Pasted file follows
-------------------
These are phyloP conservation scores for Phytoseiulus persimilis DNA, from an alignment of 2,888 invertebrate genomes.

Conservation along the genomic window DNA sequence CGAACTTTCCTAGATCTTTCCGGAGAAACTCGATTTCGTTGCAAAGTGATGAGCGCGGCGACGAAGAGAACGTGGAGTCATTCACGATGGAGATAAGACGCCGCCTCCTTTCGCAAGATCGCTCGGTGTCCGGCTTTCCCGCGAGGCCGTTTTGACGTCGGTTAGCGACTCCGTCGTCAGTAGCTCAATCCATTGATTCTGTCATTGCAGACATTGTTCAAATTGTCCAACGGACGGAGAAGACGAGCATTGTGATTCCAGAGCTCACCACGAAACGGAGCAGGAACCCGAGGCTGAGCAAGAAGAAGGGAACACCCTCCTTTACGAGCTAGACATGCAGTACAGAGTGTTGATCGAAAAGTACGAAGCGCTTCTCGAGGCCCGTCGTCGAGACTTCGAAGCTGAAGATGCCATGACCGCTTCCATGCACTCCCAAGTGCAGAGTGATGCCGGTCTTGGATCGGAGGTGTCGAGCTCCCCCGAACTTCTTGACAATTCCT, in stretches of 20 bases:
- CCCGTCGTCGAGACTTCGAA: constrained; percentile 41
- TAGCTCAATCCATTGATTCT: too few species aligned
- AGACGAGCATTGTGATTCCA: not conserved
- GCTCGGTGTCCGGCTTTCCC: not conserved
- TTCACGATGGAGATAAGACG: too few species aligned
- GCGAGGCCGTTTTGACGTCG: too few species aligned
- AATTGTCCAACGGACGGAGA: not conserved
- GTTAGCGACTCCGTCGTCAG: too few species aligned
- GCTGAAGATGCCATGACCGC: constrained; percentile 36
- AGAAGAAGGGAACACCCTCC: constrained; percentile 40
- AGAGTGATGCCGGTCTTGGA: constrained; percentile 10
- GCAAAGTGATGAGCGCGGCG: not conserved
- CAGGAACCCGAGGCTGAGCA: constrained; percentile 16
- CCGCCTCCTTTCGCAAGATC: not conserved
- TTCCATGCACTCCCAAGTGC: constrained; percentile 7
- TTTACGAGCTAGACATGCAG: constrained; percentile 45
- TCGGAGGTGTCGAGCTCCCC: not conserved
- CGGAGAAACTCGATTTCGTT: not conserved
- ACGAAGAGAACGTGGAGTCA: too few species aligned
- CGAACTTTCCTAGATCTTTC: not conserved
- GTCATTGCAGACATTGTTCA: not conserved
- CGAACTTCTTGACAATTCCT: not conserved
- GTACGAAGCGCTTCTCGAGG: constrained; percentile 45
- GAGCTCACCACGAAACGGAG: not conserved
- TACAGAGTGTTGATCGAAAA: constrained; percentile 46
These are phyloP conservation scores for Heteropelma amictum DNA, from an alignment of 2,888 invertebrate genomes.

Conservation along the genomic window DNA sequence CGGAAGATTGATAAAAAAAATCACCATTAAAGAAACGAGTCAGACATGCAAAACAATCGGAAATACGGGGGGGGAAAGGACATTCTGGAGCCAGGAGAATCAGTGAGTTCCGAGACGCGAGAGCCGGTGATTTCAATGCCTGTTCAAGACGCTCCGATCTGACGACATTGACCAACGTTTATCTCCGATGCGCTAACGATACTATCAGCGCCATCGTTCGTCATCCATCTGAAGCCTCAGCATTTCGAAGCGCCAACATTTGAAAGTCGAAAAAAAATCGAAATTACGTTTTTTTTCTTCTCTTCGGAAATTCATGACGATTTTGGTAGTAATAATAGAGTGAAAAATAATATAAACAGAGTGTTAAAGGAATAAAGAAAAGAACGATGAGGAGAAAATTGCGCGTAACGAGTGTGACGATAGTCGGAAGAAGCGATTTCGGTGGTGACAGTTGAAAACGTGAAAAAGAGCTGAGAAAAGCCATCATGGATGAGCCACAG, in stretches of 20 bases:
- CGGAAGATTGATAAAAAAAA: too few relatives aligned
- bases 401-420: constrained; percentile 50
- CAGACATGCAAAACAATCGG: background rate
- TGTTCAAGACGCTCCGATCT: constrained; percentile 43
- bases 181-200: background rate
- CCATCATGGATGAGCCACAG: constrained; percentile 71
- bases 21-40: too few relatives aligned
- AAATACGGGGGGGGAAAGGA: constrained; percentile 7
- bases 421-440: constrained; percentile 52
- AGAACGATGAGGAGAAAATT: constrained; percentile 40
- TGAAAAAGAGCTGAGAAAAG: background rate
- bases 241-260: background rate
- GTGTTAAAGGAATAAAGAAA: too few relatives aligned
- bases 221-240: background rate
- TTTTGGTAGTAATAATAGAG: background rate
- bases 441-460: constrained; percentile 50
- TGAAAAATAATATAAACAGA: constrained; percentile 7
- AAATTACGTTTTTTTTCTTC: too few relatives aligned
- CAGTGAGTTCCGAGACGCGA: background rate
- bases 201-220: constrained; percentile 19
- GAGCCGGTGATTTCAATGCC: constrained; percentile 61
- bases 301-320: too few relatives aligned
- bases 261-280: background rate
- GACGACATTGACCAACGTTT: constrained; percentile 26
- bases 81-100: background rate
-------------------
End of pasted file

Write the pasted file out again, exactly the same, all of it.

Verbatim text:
These are phyloP conservation scores for Phytoseiulus persimilis DNA, from an alignment of 2,888 invertebrate genomes.

Conservation along the genomic window DNA sequence CGAACTTTCCTAGATCTTTCCGGAGAAACTCGATTTCGTTGCAAAGTGATGAGCGCGGCGACGAAGAGAACGTGGAGTCATTCACGATGGAGATAAGACGCCGCCTCCTTTCGCAAGATCGCTCGGTGTCCGGCTTTCCCGCGAGGCCGTTTTGACGTCGGTTAGCGACTCCGTCGTCAGTAGCTCAATCCATTGATTCTGTCATTGCAGACATTGTTCAAATTGTCCAACGGACGGAGAAGACGAGCATTGTGATTCCAGAGCTCACCACGAAACGGAGCAGGAACCCGAGGCTGAGCAAGAAGAAGGGAACACCCTCCTTTACGAGCTAGACATGCAGTACAGAGTGTTGATCGAAAAGTACGAAGCGCTTCTCGAGGCCCGTCGTCGAGACTTCGAAGCTGAAGATGCCATGACCGCTTCCATGCACTCCCAAGTGCAGAGTGATGCCGGTCTTGGATCGGAGGTGTCGAGCTCCCCCGAACTTCTTGACAATTCCT, in stretches of 20 bases:
- CCCGTCGTCGAGACTTCGAA: constrained; percentile 41
- TAGCTCAATCCATTGATTCT: too few species aligned
- AGACGAGCATTGTGATTCCA: not conserved
- GCTCGGTGTCCGGCTTTCCC: not conserved
- TTCACGATGGAGATAAGACG: too few species aligned
- GCGAGGCCGTTTTGACGTCG: too few species aligned
- AATTGTCCAACGGACGGAGA: not conserved
- GTTAGCGACTCCGTCGTCAG: too few species aligned
- GCTGAAGATGCCATGACCGC: constrained; percentile 36
- AGAAGAAGGGAACACCCTCC: constrained; percentile 40
- AGAGTGATGCCGGTCTTGGA: constrained; percentile 10
- GCAAAGTGATGAGCGCGGCG: not conserved
- CAGGAACCCGAGGCTGAGCA: constrained; percentile 16
- CCGCCTCCTTTCGCAAGATC: not conserved
- TTCCATGCACTCCCAAGTGC: constrained; percentile 7
- TTTACGAGCTAGACATGCAG: constrained; percentile 45
- TCGGAGGTGTCGAGCTCCCC: not conserved
- CGGAGAAACTCGATTTCGTT: not conserved
- ACGAAGAGAACGTGGAGTCA: too few species aligned
- CGAACTTTCCTAGATCTTTC: not conserved
- GTCATTGCAGACATTGTTCA: not conserved
- CGAACTTCTTGACAATTCCT: not conserved
- GTACGAAGCGCTTCTCGAGG: constrained; percentile 45
- GAGCTCACCACGAAACGGAG: not conserved
- TACAGAGTGTTGATCGAAAA: constrained; percentile 46
These are phyloP conservation scores for Heteropelma amictum DNA, from an alignment of 2,888 invertebrate genomes.

Conservation along the genomic window DNA sequence CGGAAGATTGATAAAAAAAATCACCATTAAAGAAACGAGTCAGACATGCAAAACAATCGGAAATACGGGGGGGGAAAGGACATTCTGGAGCCAGGAGAATCAGTGAGTTCCGAGACGCGAGAGCCGGTGATTTCAATGCCTGTTCAAGACGCTCCGATCTGACGACATTGACCAACGTTTATCTCCGATGCGCTAACGATACTATCAGCGCCATCGTTCGTCATCCATCTGAAGCCTCAGCATTTCGAAGCGCCAACATTTGAAAGTCGAAAAAAAATCGAAATTACGTTTTTTTTCTTCTCTTCGGAAATTCATGACGATTTTGGTAGTAATAATAGAGTGAAAAATAATATAAACAGAGTGTTAAAGGAATAAAGAAAAGAACGATGAGGAGAAAATTGCGCGTAACGAGTGTGACGATAGTCGGAAGAAGCGATTTCGGTGGTGACAGTTGAAAACGTGAAAAAGAGCTGAGAAAAGCCATCATGGATGAGCCACAG, in stretches of 20 bases:
- CGGAAGATTGATAAAAAAAA: too few relatives aligned
- bases 401-420: constrained; percentile 50
- CAGACATGCAAAACAATCGG: background rate
- TGTTCAAGACGCTCCGATCT: constrained; percentile 43
- bases 181-200: background rate
- CCATCATGGATGAGCCACAG: constrained; percentile 71
- bases 21-40: too few relatives aligned
- AAATACGGGGGGGGAAAGGA: constrained; percentile 7
- bases 421-440: constrained; percentile 52
- AGAACGATGAGGAGAAAATT: constrained; percentile 40
- TGAAAAAGAGCTGAGAAAAG: background rate
- bases 241-260: background rate
- GTGTTAAAGGAATAAAGAAA: too few relatives aligned
- bases 221-240: background rate
- TTTTGGTAGTAATAATAGAG: background rate
- bases 441-460: constrained; percentile 50
- TGAAAAATAATATAAACAGA: constrained; percentile 7
- AAATTACGTTTTTTTTCTTC: too few relatives aligned
- CAGTGAGTTCCGAGACGCGA: background rate
- bases 201-220: constrained; percentile 19
- GAGCCGGTGATTTCAATGCC: constrained; percentile 61
- bases 301-320: too few relatives aligned
- bases 261-280: background rate
- GACGACATTGACCAACGTTT: constrained; percentile 26
- bases 81-100: background rate